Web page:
"We need to wash the dishes."

Translation:Нам надо помыть посуду.

November 12, 2015

23 Comments


https://www.duolingo.com/Wolfy1127

Why посуду? Why not посуды?

November 15, 2015

https://www.duolingo.com/slycelote

Посуда is uncountable.

November 15, 2015

https://www.duolingo.com/Wolfy1127

Thank you, i haven't thought about this option.

November 16, 2015

https://www.duolingo.com/detailaddict

But посуду is singular accusative, not plural. I don't understand why this is used if the English sentence reads, "dishes."

January 26, 2017

https://www.duolingo.com/slycelote

Uncountable means it doesn't have a plural form.

January 26, 2017

https://www.duolingo.com/Atzel61

And why do the Russians that work on Викисловарь give the full plural - what does the plural mean then?

March 28, 2017

https://www.duolingo.com/BillEverett

The colloquial meaning is: "Отделный предмет из такой утвари (обычно о банке, бутылке)." For example, "цена молока вместе с посудой."

Some examples of the primary meaning: Столовая посуда (для еды). Чайная посуда (для чаепития). Кухонная посуда (для приготовления пищи).

March 28, 2017

https://www.duolingo.com/slycelote

Interesting... Apparently, there is a colloquial meaning of посуда - dish, vessel. Perhaps, that's what the plural is for, although this meaning is not mentioned in Wiktionary.

March 28, 2017

https://www.duolingo.com/detailaddict

So it's a "mass noun" as we would say in English...I did figure this out in the next sentence.

January 26, 2017

https://www.duolingo.com/FizaKhan96

Shouldn't тарелки also work in place of посуду

November 12, 2015

https://www.duolingo.com/alphafain

Тарелки is only plates while посуду is dishes (plates, glasses, spoons etc)

January 23, 2016

https://www.duolingo.com/kdammers

True, but 'wash the dishes' can mean either wash the tableware or wash the plates. For example: I'll wash the pots and you wash the dishes.

September 16, 2018

https://www.duolingo.com/simon.kinsella

Ok, first I got fed up with this because I had no clue why it's not "мы". Then I realised I had likely just fallen once again into the pit of false translation - dumbly thinking that надо means "need". Then a dim and distant memory reminded me that it should really be thought of as something more like "it is necessary/required" - a Russian expressing this meaning is actually saying something more like "For us, it is necessary to wash the dishes" (you sometimes hear these constructions in Russian speakers' English). As soon as you think of it this way it is obvious why Мы/We cannot work, and why instead you need a something like "To us" or "for us", which IMO gives a much more satisfactory explanation of why you need the dative than simply trying to remember the arbitrary requirement that "надо needs dative" :)

Honestly this is all the conjecture of a struggling beginner, I hope it's close to the mark and helps someone else, but if not, please correct me!

September 3, 2016

https://www.duolingo.com/BillEverett

You nailed it. Now a step further. Often (but not always) -о on the end indicates a neuter short-form adjective or an adverb. The dative is used with many such words: нам холодно, нам жарко, нам хорошо, нам плохо, нам надо. We can write мы with a verb expressing need, for example, Мы нуждаемся (we are needy, we live in need) or мы нуждаемся в посуде (we need dishes, our neediness is in dishes). If you want to use мы in a sentence, then you generally need a first-person, plural verb form to go with it.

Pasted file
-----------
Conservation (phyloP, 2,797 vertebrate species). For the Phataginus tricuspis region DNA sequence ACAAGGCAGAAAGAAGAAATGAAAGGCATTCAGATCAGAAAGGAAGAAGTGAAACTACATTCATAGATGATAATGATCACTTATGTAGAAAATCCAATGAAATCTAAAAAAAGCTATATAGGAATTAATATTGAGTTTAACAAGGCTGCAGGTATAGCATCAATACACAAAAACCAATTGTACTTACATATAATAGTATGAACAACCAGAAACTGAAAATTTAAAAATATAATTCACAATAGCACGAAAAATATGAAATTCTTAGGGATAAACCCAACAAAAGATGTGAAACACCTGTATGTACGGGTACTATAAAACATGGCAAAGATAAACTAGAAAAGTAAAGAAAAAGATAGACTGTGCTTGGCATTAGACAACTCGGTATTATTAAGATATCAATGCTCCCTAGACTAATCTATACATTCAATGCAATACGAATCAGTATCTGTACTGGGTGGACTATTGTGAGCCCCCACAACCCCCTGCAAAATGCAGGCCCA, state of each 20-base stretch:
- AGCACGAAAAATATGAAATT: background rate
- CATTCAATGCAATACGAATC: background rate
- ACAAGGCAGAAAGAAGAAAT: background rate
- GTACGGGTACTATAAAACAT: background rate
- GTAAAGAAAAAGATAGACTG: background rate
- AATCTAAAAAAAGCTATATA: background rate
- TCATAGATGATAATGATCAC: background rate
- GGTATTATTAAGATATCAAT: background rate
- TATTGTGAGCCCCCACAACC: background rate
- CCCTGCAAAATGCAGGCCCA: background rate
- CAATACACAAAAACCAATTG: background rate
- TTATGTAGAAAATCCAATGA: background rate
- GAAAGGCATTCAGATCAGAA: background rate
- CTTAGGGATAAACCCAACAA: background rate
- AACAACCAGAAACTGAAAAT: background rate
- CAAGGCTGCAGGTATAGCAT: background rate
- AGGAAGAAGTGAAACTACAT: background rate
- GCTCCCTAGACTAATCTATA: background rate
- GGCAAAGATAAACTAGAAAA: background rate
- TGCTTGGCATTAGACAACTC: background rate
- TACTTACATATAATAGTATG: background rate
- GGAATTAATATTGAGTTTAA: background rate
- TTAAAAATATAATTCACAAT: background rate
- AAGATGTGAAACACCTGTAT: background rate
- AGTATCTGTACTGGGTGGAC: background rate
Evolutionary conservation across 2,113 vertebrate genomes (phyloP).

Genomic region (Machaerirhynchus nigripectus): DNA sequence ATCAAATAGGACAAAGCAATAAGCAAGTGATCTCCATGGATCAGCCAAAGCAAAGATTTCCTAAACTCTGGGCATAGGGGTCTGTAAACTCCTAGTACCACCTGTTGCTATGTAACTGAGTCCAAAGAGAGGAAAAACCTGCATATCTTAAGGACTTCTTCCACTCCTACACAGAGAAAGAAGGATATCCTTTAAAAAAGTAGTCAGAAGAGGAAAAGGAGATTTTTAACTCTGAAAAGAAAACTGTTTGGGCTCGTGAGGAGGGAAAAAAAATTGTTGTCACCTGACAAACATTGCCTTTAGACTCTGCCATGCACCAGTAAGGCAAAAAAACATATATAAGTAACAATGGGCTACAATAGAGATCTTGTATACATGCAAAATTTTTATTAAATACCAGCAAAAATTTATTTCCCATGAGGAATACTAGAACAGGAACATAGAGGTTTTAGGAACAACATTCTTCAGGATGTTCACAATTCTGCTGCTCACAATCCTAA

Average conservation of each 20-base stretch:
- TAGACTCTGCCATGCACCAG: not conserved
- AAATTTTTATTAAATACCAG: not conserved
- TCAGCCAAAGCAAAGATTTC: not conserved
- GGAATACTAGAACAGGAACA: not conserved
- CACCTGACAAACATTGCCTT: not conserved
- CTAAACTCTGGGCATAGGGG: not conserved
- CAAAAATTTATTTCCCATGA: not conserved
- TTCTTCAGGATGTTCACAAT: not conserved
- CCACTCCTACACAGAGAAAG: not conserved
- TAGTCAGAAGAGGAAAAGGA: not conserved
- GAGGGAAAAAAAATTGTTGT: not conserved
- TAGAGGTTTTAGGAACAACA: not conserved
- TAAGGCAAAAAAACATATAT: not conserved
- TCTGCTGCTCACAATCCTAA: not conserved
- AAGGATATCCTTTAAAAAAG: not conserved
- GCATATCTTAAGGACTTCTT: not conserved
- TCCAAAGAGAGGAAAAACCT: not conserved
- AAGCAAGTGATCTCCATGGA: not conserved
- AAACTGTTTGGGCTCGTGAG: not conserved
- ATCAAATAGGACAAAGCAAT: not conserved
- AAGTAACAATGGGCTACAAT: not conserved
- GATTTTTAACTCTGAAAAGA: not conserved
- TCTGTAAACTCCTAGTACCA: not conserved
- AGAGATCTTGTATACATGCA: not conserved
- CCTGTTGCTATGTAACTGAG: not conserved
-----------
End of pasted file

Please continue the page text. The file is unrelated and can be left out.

September 3, 2016

https://www.duolingo.com/JayColly

I do something similar, I like to think of it as 'to me/us it is necessary'.

September 3, 2016

https://www.duolingo.com/connollysb

how is нам нужно different from нам надо?

January 6, 2016

https://www.duolingo.com/JayColly

I've seen a couple answers to this around the internet, take both of these with a grain of salt.

The first, which I now believe is probably wrong, is that one implies morale imperative while the other does not. Something like 'I need to call me mother' vs 'I need water before I die'.

The second is that one is a tad easier to teach/learn than the other. надо is less common, and less formal, but has a couple nice qualities which make it more teachable: easy to say, doesn't require declination. Нужно needs to be declined if used with nouns instead of verbs. And apparently you don't use надо for nouns.

January 29, 2016

https://www.duolingo.com/BillEverett

We rarely use надо with nouns, and then the verb is usually sort of implied. For example, надо денег implies the need to have or to get money.

There are several words formed from the root нуд- (нужд-, нуж-).

нужда (need, want) - Они жувут в нужде. (They live in need.)

нуждаться (to be in need, be in want) - Я ни в чем не нуждаюсь. (I do not need anything.)

нужный (necessary, needed) - Он был нужен отцу. (He was necessary to his father. His father needed him.)

принуждать, принудить (to force, compel) - Она приуждена была согласиться. (She was forced to agree.) Обстоятельства прудили его продать дом. (Circumstances forced him to sell the house.)

September 3, 2016

https://www.duolingo.com/NathanGood12

Why помыть instead of мыть?

December 30, 2016

https://www.duolingo.com/geneven

I think because помыть is about the future, whereas мыть is about the present.

June 14, 2018

https://www.duolingo.com/mantpaa

Why нам and not нас? This should be accusative?

December 23, 2015

https://www.duolingo.com/JayColly

IIRC, надо requires dative. This part might not be true, but I think saying нас we be like saying 'us need' instead of 'we need'.

January 2, 2016

https://www.duolingo.com/BillEverett

It is needed to or for me. "Я тебе нужен?" in Russian is "Do you need me?" in English.

February 10, 2016
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